13. What I sometimes hate is the lack of POCs in layers night media and just broadcast journalism on general like om radio because I feel like often the connection and interest that the interviews have in the story is lost. I think Seth did very well looking interested but I feel like there was more to pull out of Ocean and his story which also be due to him not being an actor or singer.

  14. His poem, :Telemachus," is fantastic! Came to my college to perform it and was absolutely amazing.

  15. Wow!!! This was the most eloquent and gentle interview on a late night show I think I have ever seen! Please, continue to invite writers, poets, and just artists in general who can speak to areas of discussion that late night television does not often include!!

  16. As a Australian born Vietnamese I'm so fucking proud. I cried because I understood what he said at the end. Hearing those words on a mainstream, western platform has given me more strength and courage to speak out and stand up more. Thank you ❤️🙏

  17. “Masculinity that is toxic.” WOOOO! Ughh. Please world, end all of this ignorance and hate so that we can move beyond this ridiculous age of celebrated separatist identities. Gay poet?! I want to live in a world where individuals don’t need to identify beyond “poet”. What’s next? Then what? What a mess

  18. Delightful for this "old white person" to discover an excellent interview- both the guest and the host were BRILLIANT! More, please.

  19. Dear Seth, you are definitely doing a much better job hosting now…not sure what happened but these days, it's like you are exuding peace n happiness now. So much easier to watch u host these days! Awesome job! And kudos to Ocean…can't wait to read your book!

  20. I studied Vuong's poetry in my undergrad classes and have been in love ever since. So cool to see him getting mainstream coverage like this– that's so rare for us poets!

  21. More of this, please. Let’s value Authors, poets, and musicians the way we do actors. This was the most touching interview I’ve ever seen on a late night show. More more more!!

  22. Wow! Quite eloquent in both languages and great understanding of the cultures. Very proud to be VietNamese.

  23. I didn't take him seriously with a name like Ocean. But the way he speaks… I need to pick up his book.

  24. My poetry technique writing class read his poetry book "Night Sky with Exit Wounds," and it was truly one of the most beautiful pieces of work I had ever read. I'm so glad you decided to interview him.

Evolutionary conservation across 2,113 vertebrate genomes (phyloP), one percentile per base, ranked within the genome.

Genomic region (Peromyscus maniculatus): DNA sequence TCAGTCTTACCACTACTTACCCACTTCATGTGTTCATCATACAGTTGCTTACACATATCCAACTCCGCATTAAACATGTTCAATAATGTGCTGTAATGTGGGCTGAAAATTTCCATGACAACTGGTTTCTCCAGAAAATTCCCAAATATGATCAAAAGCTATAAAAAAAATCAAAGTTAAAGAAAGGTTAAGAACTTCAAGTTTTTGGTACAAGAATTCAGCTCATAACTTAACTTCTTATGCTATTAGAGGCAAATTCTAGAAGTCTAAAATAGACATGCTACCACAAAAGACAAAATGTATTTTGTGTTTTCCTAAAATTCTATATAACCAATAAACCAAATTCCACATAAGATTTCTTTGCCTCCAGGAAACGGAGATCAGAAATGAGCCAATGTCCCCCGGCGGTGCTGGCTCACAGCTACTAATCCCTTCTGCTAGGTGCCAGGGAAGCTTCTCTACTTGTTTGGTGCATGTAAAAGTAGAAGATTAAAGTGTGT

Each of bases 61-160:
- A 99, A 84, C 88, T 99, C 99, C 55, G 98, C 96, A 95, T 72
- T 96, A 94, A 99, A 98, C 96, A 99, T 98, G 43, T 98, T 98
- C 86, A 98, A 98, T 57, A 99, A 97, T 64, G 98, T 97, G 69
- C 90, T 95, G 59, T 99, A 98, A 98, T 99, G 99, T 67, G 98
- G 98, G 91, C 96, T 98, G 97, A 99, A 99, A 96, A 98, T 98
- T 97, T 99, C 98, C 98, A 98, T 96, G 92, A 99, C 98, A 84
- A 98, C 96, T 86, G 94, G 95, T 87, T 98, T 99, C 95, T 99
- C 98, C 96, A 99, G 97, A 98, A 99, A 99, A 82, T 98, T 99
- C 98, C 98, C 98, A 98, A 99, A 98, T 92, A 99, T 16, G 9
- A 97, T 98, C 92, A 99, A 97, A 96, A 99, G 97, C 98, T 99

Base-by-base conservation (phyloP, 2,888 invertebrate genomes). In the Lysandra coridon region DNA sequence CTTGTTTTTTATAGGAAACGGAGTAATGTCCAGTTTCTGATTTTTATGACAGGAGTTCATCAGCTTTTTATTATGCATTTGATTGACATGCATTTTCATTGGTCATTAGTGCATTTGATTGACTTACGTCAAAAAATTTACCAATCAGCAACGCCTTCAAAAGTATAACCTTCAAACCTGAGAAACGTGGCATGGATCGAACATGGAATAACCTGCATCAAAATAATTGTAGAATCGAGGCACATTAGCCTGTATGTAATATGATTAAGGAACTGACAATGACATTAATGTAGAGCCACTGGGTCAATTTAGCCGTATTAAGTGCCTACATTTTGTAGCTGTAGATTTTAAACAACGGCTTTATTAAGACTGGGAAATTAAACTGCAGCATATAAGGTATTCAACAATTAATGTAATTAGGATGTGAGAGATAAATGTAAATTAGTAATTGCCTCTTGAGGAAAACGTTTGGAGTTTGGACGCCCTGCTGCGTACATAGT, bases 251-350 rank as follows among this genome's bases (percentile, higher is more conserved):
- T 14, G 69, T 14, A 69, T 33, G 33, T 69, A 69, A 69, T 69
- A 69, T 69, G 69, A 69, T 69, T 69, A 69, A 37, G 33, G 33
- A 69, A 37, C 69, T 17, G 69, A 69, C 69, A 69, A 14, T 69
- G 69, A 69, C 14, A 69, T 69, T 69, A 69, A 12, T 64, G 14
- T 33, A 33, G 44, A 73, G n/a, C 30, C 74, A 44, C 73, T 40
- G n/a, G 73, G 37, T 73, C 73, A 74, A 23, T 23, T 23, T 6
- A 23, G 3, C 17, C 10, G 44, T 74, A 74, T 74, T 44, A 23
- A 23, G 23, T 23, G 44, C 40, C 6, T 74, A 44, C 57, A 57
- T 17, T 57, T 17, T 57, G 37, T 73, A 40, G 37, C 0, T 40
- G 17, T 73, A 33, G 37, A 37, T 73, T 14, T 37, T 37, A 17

25. Thank you for having this young Vietnamese-American writer on your show. What a delightful interview. I know now to go look for his novel 😊.

  26. He is not just a Genius in what he’s doing, he’s a kind hearted boy. I’m so so happy that we have people like him in our world! ❤️❤️

  27. QUALITY CONTENT. Seth, Late Night, thank you for sharing this! How often is talk show time at this level, if just briefly, what a breath of fresh air. Loved it!

  28. Inspiring. I'm trying to write a book and am stuck. Will read this book for sure. Hope one day to be on Seth Meyers talking about my book. Thank you Ocean for your spirit. You made my day.

  29. It was so kind of Seth to give him a moment to say something to his mother like that. Lovely interview.

  30. I love you too Ocean Vuong ! As a Vietnamese father watched my children grow up in America. And I’m cried to hear you said to your mom…. You are amazing

  31. I hate this guy. Going around complaining about the English language? Saying there's something wrong with destroy or killed it? People like that have serious issues when you think you have the right to tell people what words they can and can't use.

  32. I’ve analysed his poetry in my university literature class and fell in love with the beauty and depth of his writing

  33. going to his alma mater, my english prof freshman year had us read an essay by him, and I still remember it. I didn't even know he had a book coming out so… guess I have to buy more books… rip my efficiency…

  34. Wonderful interview, the book is very beautifully written. More writers please!! I loved this and the Tommy Orange interview!!

  35. Journaling as therapy and a career. Instaed of paying a therapist $200 hour he wrote a semi-bio book, made money and became a celebrity.

  36. Ugh why are novelists so pretentious and serious? "These bodies"… "Worthy of literature with a capital L" "Contribute to American Letters"… for christ's sake, stop speaking to impress people.